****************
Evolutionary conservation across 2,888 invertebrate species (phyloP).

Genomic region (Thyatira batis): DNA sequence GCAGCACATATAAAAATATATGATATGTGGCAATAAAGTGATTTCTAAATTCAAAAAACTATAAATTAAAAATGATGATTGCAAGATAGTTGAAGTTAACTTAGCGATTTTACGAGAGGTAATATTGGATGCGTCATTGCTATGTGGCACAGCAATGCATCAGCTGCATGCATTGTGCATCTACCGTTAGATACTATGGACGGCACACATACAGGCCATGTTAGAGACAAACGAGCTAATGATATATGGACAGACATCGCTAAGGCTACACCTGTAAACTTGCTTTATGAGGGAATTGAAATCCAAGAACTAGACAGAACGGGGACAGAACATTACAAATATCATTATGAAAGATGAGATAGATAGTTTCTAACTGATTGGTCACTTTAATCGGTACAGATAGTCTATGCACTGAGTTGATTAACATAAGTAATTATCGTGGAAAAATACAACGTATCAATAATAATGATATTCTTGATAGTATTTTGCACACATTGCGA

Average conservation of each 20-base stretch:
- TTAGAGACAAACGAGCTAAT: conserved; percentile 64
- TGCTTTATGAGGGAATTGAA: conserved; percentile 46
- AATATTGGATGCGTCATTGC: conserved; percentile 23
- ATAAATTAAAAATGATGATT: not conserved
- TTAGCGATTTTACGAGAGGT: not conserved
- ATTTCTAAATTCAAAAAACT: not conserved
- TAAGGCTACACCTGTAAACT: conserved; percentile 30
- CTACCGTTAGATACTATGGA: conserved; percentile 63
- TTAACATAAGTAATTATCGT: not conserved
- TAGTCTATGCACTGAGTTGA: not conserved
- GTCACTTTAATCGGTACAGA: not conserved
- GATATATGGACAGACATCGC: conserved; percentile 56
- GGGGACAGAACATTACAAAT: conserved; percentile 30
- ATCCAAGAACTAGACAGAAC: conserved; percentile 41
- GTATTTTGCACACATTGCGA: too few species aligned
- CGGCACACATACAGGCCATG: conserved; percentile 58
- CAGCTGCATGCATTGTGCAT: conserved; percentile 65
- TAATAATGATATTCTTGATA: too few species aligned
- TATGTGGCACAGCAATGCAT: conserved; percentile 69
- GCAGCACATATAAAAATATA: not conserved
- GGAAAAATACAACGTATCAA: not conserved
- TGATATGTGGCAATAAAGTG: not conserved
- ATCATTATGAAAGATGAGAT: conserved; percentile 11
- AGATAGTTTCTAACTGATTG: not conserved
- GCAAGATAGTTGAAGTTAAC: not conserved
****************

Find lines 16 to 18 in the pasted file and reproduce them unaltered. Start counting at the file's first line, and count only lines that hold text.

- GGGGACAGAACATTACAAAT: conserved; percentile 30
- ATCCAAGAACTAGACAGAAC: conserved; percentile 41
- GTATTTTGCACACATTGCGA: too few species aligned